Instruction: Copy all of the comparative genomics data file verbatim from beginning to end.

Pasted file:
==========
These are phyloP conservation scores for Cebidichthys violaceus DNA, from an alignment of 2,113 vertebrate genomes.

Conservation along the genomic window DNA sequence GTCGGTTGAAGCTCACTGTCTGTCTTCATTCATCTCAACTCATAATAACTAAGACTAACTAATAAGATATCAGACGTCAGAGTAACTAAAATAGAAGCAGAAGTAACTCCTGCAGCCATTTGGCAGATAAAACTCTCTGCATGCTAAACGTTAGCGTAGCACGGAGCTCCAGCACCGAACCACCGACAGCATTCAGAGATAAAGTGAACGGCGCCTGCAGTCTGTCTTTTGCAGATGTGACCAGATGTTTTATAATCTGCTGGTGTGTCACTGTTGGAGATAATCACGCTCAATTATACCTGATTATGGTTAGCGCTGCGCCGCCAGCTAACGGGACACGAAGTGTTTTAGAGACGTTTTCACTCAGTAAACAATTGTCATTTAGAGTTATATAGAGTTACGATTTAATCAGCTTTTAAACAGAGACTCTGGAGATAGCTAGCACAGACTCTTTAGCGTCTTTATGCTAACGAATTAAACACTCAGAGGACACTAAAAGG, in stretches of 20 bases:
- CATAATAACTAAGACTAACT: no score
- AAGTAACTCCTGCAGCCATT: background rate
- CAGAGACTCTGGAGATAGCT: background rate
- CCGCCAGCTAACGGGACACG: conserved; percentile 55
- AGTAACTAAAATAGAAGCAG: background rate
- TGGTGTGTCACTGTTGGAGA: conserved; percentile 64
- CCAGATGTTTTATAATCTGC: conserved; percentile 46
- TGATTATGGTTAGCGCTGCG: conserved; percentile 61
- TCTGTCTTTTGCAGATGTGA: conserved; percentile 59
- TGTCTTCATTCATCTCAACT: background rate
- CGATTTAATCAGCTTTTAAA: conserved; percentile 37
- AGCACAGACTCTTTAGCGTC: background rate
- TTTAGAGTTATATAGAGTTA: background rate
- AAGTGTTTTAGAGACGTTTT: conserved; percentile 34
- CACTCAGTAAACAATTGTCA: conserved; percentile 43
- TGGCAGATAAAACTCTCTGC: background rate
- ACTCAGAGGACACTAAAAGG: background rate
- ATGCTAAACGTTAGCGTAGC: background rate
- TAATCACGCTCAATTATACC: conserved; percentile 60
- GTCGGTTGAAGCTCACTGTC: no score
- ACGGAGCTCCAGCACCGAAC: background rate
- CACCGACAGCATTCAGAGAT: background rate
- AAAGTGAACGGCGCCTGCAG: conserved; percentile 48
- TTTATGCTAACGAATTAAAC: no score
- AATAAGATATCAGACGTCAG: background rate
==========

These are phyloP conservation scores for Cebidichthys violaceus DNA, from an alignment of 2,113 vertebrate genomes.

Conservation along the genomic window DNA sequence GTCGGTTGAAGCTCACTGTCTGTCTTCATTCATCTCAACTCATAATAACTAAGACTAACTAATAAGATATCAGACGTCAGAGTAACTAAAATAGAAGCAGAAGTAACTCCTGCAGCCATTTGGCAGATAAAACTCTCTGCATGCTAAACGTTAGCGTAGCACGGAGCTCCAGCACCGAACCACCGACAGCATTCAGAGATAAAGTGAACGGCGCCTGCAGTCTGTCTTTTGCAGATGTGACCAGATGTTTTATAATCTGCTGGTGTGTCACTGTTGGAGATAATCACGCTCAATTATACCTGATTATGGTTAGCGCTGCGCCGCCAGCTAACGGGACACGAAGTGTTTTAGAGACGTTTTCACTCAGTAAACAATTGTCATTTAGAGTTATATAGAGTTACGATTTAATCAGCTTTTAAACAGAGACTCTGGAGATAGCTAGCACAGACTCTTTAGCGTCTTTATGCTAACGAATTAAACACTCAGAGGACACTAAAAGG, in stretches of 20 bases:
- CATAATAACTAAGACTAACT: no score
- AAGTAACTCCTGCAGCCATT: background rate
- CAGAGACTCTGGAGATAGCT: background rate
- CCGCCAGCTAACGGGACACG: conserved; percentile 55
- AGTAACTAAAATAGAAGCAG: background rate
- TGGTGTGTCACTGTTGGAGA: conserved; percentile 64
- CCAGATGTTTTATAATCTGC: conserved; percentile 46
- TGATTATGGTTAGCGCTGCG: conserved; percentile 61
- TCTGTCTTTTGCAGATGTGA: conserved; percentile 59
- TGTCTTCATTCATCTCAACT: background rate
- CGATTTAATCAGCTTTTAAA: conserved; percentile 37
- AGCACAGACTCTTTAGCGTC: background rate
- TTTAGAGTTATATAGAGTTA: background rate
- AAGTGTTTTAGAGACGTTTT: conserved; percentile 34
- CACTCAGTAAACAATTGTCA: conserved; percentile 43
- TGGCAGATAAAACTCTCTGC: background rate
- ACTCAGAGGACACTAAAAGG: background rate
- ATGCTAAACGTTAGCGTAGC: background rate
- TAATCACGCTCAATTATACC: conserved; percentile 60
- GTCGGTTGAAGCTCACTGTC: no score
- ACGGAGCTCCAGCACCGAAC: background rate
- CACCGACAGCATTCAGAGAT: background rate
- AAAGTGAACGGCGCCTGCAG: conserved; percentile 48
- TTTATGCTAACGAATTAAAC: no score
- AATAAGATATCAGACGTCAG: background rate